Synopsis from Goodreads:
When a box of Iris's belongings arrives on Sam's doorstep, she discovers links to pieces of her family history but is puzzled by much of the information the box contains. She learns that her grandmother Violet left New York City as an eleven-year-old girl, traveling by herself to the Midwest in search of a better life. But what was Violet's real reason for leaving? And how could she have made that trip alone at such a tender age? In confronting secrets from her family's past, Sam comes to terms with deep secrets from her own. Moving back and forth in time between the stories of Sam, Violet, and Iris, Mothers and Daughters is the spellbinding tale of three remarkable women connected across a century by the complex wonder of motherhood.
First thoughts after finishing this book: You think because you're family that you know everything about each other, but the truth is you really don't.
What I liked about the book:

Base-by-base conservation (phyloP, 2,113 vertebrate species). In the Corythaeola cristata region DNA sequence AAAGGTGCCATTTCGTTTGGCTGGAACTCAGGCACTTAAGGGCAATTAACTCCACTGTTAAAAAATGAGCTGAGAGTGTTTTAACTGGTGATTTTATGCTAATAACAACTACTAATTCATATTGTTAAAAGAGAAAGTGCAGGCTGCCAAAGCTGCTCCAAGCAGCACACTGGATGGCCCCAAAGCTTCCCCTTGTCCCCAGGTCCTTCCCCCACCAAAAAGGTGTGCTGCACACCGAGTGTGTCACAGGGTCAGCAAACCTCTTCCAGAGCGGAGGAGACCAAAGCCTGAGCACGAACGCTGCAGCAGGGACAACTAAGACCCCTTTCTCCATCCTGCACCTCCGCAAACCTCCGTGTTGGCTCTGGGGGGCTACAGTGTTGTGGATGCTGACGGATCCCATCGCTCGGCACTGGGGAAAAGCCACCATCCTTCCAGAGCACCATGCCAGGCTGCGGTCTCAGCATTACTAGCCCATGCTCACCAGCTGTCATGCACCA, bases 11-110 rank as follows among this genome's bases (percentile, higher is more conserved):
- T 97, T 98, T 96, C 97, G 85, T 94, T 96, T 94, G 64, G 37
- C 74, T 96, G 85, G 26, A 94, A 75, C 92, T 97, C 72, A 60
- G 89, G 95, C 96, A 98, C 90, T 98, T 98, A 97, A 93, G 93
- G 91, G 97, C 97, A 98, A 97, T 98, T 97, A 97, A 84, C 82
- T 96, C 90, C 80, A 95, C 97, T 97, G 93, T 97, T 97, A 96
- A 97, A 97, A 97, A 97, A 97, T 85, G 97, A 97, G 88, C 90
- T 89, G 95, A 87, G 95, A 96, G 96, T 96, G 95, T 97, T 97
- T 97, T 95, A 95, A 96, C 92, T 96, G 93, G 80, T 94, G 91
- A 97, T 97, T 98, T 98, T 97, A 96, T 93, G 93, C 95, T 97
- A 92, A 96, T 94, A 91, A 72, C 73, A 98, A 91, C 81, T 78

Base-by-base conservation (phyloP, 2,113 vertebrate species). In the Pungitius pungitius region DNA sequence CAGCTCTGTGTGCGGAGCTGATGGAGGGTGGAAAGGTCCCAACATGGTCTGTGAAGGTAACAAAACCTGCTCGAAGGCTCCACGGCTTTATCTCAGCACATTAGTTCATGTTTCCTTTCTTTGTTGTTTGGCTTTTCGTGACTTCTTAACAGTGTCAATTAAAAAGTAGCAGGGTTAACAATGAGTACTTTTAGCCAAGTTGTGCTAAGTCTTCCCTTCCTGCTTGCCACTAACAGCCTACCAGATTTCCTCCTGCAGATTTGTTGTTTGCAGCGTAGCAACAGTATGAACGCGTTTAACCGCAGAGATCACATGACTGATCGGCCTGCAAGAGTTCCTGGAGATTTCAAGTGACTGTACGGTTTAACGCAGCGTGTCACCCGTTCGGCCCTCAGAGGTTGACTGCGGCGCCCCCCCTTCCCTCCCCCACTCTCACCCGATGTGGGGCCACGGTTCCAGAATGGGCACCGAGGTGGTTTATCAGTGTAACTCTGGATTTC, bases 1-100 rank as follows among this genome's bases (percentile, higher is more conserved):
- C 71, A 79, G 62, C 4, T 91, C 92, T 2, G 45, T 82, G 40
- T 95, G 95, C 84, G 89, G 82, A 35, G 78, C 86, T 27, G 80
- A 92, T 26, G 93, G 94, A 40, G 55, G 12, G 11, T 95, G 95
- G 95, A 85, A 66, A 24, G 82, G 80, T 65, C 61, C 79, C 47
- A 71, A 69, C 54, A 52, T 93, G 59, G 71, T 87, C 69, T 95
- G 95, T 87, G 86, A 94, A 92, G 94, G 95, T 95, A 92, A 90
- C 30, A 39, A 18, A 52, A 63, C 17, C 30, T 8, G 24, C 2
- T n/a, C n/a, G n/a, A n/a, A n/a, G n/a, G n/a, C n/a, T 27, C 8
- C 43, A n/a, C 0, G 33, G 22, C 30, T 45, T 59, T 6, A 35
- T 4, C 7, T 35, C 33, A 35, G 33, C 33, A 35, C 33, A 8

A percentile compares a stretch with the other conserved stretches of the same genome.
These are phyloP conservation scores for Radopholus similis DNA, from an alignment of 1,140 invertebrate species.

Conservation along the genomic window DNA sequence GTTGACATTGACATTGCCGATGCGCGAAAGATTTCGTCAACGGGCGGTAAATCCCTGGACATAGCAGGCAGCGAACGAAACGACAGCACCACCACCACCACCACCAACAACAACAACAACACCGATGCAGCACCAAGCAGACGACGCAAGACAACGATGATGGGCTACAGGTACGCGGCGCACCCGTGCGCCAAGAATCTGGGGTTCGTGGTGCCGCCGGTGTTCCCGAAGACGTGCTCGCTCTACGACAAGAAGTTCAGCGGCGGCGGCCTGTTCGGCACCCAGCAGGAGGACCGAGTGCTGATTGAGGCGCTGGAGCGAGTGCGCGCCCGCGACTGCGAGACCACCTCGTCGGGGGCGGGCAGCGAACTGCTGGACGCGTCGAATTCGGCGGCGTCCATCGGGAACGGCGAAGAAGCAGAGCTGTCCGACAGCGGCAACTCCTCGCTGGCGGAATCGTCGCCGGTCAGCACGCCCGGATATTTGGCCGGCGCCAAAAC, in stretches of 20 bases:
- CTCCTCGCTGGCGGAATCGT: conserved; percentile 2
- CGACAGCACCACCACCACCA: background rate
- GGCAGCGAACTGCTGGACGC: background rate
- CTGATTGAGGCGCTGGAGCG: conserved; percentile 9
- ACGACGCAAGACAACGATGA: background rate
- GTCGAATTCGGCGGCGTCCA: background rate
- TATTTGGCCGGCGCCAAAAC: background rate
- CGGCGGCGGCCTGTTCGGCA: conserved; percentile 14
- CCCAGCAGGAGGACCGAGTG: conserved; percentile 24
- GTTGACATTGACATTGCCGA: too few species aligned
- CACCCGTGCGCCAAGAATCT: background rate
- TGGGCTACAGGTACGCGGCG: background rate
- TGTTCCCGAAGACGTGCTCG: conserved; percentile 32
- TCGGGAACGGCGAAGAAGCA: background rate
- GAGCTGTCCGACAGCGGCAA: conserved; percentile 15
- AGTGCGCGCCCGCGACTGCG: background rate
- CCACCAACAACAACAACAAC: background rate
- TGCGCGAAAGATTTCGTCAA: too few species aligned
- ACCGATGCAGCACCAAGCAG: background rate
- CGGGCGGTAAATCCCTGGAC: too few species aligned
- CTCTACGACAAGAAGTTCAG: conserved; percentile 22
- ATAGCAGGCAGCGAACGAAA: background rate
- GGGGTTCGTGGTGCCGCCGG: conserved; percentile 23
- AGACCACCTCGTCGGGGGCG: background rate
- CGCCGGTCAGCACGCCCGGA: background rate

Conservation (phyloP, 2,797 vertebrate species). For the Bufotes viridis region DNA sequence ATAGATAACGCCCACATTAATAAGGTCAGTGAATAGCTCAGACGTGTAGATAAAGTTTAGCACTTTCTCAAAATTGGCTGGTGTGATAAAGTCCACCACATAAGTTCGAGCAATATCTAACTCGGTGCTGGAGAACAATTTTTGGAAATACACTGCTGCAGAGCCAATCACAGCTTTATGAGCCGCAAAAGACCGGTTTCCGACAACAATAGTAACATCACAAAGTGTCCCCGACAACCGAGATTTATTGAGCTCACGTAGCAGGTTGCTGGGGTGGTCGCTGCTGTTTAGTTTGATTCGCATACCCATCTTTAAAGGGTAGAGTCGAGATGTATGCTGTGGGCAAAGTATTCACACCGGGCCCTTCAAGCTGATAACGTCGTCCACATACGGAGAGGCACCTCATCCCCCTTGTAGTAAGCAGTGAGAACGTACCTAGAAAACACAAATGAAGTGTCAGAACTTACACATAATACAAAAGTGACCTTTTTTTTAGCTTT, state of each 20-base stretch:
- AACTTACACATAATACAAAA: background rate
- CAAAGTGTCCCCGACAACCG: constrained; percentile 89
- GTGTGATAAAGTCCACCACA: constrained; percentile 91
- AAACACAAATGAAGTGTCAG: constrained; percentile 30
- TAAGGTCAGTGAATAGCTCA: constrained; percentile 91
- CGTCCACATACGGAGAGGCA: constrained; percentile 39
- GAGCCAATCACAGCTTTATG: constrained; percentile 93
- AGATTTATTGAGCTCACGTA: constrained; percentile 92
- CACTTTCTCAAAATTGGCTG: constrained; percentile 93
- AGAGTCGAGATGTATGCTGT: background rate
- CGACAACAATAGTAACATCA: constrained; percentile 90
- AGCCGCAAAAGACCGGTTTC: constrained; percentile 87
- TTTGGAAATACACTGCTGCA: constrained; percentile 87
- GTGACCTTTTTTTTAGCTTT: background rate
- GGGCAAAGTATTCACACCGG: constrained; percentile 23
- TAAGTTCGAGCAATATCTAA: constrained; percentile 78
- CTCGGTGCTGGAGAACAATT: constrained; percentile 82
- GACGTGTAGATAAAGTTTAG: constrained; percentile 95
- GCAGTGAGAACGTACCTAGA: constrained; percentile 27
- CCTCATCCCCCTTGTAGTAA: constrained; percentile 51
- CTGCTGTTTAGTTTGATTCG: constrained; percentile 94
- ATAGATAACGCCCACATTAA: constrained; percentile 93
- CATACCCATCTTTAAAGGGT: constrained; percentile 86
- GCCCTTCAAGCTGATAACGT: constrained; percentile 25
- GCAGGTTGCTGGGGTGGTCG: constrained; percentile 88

- The characters and how the author gave each one their own voice and the chance to tell their story. I loved how it all started with a box that contained items from a loved ones past.
- The mother/daughter relationship. We are strange creatures aren't we? At times we are each other's best friends and other times could find us bitter enemies.
- The Orphan Trains....I read a children's book, Rodzina, which I highly recommend, and this was my first exposure to the fact that this happened to many orphan children in the cities. Makes me want to delve a little bit more into that period of time.
|Vyola & Joe|
Recommend? Without hesitation. It may spur you to start asking questions about what life was like for your parents growing up and if you're lucky enough to still have your grandparents, take some time today to talk to them...really talk to them!
Author: Rae Meadows
Published: April 2011
Publisher: Henry Holt and Company
Genre: Historical Fiction
Source: Henry Holt and Company
Disclaimer: I was not compensated for my review. My thoughts on this book were in no way influenced by the author or publicist.They are my personal reflections based solely on MY experience while reading this novel
© 2011, Staci of Life in the Thumb. All Rights Reserved. If you reading this on a site other than, Life in the Thumb or Staci's feed, be aware that this post has been stolen and is used without permission.